Other studies also suggest that spending time with nature promotes better academic and behavioral outcomes in children (13). For example, learning in natural environments increases academic performance in the areas of mathematics, science, social studies, writing and reading (14; 15). Specifically, studies have shown better performance in focused attention tests (16; 9). In Spain, fewer symptoms of ADHD were found in children who spent more time in outdoor environments in contact with nature, finding themselves in a greener environment, the ability to focus primarily (17). Through exploration and discovery in experiences with nature we can increase enthusiasm and commitment to study and learning (18; 19). That is, children have more motivation to learn when they are conscious of nature in their environment.

Finally, there is evidence that contact with nature positively affects children’s mental and emotional development, decreasing the symptoms of mental disorders (20). Daily contact with nature is an efficient way to generate harmony with the environment, from which reflective capacity, mental clarity and, consequently, the restoration of focused attention, reducing common symptoms of attention disorders (21; 22). According to Kaplan (2017), connecting with nature offers several ways to replenish the «fatigue in the ability of directed attention», commonly called neglect. This attention fatigue occurs when a child gives too much focused attention to a topic or activity that does not motivate him, and as a consequence the child begins to have difficulty paying attention and following instructions (23).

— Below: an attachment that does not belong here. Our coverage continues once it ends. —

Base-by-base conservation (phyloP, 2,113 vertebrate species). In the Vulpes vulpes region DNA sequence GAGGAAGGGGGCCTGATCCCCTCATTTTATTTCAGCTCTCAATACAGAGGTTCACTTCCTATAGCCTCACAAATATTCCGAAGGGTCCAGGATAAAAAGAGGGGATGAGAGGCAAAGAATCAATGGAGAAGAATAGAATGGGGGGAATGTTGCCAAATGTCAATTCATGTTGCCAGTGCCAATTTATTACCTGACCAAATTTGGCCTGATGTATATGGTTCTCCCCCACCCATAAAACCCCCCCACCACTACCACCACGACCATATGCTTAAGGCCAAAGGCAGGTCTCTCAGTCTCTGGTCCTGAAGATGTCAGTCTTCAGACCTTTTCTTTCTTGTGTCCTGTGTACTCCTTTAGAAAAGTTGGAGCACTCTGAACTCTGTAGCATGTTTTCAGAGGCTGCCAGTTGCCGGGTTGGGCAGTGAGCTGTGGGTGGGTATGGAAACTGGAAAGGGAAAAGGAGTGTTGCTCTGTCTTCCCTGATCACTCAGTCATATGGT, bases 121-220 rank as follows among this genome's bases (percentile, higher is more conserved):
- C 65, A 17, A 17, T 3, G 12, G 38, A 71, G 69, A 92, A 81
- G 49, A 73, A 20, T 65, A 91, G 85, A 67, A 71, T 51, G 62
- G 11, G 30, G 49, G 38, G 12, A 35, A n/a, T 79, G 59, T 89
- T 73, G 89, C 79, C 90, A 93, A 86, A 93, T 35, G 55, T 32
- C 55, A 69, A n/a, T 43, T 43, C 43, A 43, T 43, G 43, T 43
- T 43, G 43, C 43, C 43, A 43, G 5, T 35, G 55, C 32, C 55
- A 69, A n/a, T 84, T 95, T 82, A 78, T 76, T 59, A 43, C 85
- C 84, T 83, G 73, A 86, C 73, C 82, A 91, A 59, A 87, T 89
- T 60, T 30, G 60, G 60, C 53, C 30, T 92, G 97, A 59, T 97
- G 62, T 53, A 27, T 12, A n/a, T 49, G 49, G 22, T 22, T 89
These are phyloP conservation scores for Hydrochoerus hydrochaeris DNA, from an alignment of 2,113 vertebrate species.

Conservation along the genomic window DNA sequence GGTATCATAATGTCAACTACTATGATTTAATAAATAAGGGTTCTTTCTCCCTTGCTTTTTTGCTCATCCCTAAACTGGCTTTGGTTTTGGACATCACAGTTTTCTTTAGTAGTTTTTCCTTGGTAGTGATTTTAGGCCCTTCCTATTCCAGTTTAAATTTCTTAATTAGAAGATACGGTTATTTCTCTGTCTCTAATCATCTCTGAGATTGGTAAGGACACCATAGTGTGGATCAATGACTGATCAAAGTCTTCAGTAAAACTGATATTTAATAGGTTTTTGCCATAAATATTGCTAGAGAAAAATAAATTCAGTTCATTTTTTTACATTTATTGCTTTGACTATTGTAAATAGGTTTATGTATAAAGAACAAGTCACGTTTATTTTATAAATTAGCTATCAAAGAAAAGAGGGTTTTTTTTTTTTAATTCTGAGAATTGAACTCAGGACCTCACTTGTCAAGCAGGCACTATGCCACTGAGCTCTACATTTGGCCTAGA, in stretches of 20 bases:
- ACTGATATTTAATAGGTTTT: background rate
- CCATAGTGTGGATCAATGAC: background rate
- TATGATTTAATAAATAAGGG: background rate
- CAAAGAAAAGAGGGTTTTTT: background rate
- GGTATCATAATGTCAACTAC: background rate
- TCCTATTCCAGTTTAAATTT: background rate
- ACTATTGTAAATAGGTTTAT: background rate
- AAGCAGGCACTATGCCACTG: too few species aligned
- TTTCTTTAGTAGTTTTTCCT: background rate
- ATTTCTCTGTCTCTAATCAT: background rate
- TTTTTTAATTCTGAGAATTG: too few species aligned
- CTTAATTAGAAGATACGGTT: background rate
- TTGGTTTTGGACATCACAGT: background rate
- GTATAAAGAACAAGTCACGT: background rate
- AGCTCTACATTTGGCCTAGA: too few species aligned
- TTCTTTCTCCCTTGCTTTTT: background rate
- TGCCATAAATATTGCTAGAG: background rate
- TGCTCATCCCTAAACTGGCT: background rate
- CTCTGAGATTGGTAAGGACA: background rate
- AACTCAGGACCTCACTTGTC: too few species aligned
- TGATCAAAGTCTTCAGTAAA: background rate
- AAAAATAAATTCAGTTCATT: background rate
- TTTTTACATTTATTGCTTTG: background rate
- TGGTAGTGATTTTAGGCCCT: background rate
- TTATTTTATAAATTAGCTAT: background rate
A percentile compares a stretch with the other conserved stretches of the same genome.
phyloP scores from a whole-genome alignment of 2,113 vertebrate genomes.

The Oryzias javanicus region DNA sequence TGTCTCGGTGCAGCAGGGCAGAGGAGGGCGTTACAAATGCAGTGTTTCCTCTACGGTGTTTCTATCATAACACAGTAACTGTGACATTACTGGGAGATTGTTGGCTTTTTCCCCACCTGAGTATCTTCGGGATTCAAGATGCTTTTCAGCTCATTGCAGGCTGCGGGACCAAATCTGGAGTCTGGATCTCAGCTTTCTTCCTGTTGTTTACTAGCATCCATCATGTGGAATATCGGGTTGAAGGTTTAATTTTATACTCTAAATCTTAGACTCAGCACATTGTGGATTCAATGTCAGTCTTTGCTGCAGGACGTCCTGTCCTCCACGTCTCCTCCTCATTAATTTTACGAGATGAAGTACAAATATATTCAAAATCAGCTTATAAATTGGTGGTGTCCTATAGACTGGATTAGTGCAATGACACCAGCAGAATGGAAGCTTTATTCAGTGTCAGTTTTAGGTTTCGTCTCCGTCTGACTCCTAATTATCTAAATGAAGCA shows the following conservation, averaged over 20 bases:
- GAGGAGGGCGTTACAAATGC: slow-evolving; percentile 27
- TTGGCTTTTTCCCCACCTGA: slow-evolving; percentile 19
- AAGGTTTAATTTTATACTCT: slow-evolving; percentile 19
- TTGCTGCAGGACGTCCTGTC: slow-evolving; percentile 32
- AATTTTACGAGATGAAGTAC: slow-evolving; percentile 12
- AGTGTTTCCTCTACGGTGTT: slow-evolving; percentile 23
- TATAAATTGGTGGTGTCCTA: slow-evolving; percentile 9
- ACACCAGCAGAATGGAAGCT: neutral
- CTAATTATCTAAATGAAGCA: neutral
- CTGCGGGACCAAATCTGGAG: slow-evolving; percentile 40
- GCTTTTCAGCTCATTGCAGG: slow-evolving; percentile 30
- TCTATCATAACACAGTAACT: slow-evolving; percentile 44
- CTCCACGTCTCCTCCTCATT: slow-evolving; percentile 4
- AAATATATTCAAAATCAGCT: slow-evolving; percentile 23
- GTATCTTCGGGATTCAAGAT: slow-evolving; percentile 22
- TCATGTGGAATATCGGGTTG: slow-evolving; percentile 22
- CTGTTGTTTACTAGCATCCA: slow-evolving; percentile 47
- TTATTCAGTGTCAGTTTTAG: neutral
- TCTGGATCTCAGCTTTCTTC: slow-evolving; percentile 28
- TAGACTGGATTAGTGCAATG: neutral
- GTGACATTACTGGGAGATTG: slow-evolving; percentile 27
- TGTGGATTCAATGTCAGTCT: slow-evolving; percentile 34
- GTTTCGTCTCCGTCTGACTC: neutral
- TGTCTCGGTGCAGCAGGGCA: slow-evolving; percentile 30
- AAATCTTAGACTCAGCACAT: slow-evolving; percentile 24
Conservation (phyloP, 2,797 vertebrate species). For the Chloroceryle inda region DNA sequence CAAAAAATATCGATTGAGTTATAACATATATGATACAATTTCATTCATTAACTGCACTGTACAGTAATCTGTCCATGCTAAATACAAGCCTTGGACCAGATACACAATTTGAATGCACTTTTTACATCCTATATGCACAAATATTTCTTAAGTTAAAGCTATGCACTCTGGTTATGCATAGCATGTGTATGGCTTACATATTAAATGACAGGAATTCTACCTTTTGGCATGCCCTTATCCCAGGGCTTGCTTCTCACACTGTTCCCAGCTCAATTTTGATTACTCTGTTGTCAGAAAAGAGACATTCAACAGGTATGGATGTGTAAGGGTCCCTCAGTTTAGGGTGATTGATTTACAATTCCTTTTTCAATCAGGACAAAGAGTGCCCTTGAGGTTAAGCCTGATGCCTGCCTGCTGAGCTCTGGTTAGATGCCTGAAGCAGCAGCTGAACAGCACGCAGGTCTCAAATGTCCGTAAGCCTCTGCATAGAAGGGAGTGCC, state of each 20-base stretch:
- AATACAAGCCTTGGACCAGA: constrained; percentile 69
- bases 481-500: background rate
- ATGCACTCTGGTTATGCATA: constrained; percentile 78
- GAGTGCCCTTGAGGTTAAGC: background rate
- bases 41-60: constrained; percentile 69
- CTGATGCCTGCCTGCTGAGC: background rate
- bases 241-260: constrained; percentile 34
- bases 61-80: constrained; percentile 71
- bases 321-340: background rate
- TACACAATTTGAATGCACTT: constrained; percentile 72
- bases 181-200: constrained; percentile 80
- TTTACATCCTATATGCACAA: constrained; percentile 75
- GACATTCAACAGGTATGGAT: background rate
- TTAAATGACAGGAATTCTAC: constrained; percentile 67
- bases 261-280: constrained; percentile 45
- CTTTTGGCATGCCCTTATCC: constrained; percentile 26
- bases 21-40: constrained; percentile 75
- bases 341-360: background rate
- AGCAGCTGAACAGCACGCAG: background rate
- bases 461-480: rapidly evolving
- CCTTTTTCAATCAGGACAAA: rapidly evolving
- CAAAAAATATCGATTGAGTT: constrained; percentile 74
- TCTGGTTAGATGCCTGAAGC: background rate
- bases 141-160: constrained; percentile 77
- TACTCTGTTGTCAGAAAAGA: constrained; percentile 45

A worrying issue today is the increase in cases of techno-addictions. The American Psychological Association (APA), currently recognizes addiction disorders not related to substances -as is the case of technology- (24). The symptoms associated with disorders due to excessive use of video games are similar to the those found as a result from the lack of nature contact: attention difficulties, anxiety symptoms, depression, devaluation of academic results and social skills difficulties (24).

However, the most worrying problem of this symptom is a decreased motivation, interest and care for the environment for future generations. This can lead to worsening of natural disasters and more conditions such as deforestation (25). That is why teaching children about natural processes is a key strategy to point to the conservation of nature in the world (3). It is essential that the development of attitudes that benefit the environment and responsible behaviors with nature be promoted from childhood, since the future of the earth depends on the following generations (6).